And the most difficult thing to explain to antiscience types, as has been said many times here, is that it’s not really about this or that fact, but about the way everything hangs together.
The idea is most visible in crackpots, but it is everywhere. Winners on Jeopardy are seen as the height of smarts. Or as a defensive Trekkie said in a newspaper interview, “if someone knows all the facts and dates about Star Trek, they call him a geek, but if he [sic] knows all the facts and dates about Shakespeare, they call him professor.” Well, no.
The unnerving thing is that this article isn’t even wrong, it just misses the point entirely. If university were about getting a stack of certifications from the corporate trainer it would be sound(if unpleasant) advice. Education isn’t about “serving customers” at the lowest possible cost.
Theo Bromine says
guthrie said: as a defensive Trekkie said in a newspaper interview, “if someone knows all the facts and dates about Star Trek, they call him a geek, but if he [sic] knows all the facts and dates about Shakespeare, they call him professor.” Well, no.
Well, I have heard it said that ne can not properly experience Shakespeare without reading it in the original Klingon.
But the idea of trying to make university education into an “efficient product” is very scary. It seems to me that the ideal intent of a university is to teach people how to think. Most high schools have already given up on that, and are just into cramming students full of facts that they can regurgitate on demand. The small (American) liberal arts college that my son attends talks about needing to get their 1st year students to “undo habits of dependent learning”. Many post-secondary systems stream students very early (ie as early as admission) into either “training” or “learning” – it’s not easy for engineers to take philosophy courses. I think this is even worse in Canada than it is in the US.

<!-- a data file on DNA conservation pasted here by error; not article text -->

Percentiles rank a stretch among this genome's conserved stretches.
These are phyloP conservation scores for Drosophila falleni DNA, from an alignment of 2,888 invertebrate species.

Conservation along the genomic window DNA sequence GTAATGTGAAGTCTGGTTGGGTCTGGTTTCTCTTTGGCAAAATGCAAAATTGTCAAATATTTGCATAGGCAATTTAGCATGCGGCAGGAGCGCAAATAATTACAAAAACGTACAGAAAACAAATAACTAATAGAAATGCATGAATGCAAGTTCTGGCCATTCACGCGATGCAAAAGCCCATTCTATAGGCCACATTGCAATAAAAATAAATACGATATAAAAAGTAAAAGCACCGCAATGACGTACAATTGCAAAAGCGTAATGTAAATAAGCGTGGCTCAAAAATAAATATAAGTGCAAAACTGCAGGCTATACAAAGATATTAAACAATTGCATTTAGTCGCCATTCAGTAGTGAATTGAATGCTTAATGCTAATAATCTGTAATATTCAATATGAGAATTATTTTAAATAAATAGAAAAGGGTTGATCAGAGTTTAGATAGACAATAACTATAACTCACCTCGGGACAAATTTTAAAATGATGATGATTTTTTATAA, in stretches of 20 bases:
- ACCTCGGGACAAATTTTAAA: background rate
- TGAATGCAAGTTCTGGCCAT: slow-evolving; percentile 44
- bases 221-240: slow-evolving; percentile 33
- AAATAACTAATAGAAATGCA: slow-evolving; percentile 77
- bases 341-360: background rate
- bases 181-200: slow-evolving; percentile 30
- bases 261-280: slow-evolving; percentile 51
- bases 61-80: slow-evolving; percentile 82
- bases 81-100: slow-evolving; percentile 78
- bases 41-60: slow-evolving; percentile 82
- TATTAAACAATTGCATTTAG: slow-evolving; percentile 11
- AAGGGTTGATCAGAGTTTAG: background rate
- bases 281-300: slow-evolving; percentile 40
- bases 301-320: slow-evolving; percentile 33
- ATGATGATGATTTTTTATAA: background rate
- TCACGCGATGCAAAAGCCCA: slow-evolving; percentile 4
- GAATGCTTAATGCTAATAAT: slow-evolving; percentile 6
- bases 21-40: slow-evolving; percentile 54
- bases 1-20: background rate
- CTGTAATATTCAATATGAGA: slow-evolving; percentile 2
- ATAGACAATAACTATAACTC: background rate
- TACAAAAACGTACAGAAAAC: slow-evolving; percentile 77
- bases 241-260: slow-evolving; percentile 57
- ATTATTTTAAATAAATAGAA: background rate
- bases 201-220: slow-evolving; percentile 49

Theo Bromine says
urgh, that should be “one cannot properly experience….”
As a Introductory Biology teacher at a (self-proclaimed) elite private high school, I must agree with yagwara.
I have to be careful here, because there are certain specific people involved, but I have had direct experience with parents who are professional educators in a “businessy” field who regard their child’s education as a memorization-certification process. In more than one class, they insisted that their child’s grade was too low, and it was always (in their mind) because of the instructor. Their offspring was de facto an “A” student, regardless of the actual scores produced. The school was “not teaching” the child, or “testing on material never covered.”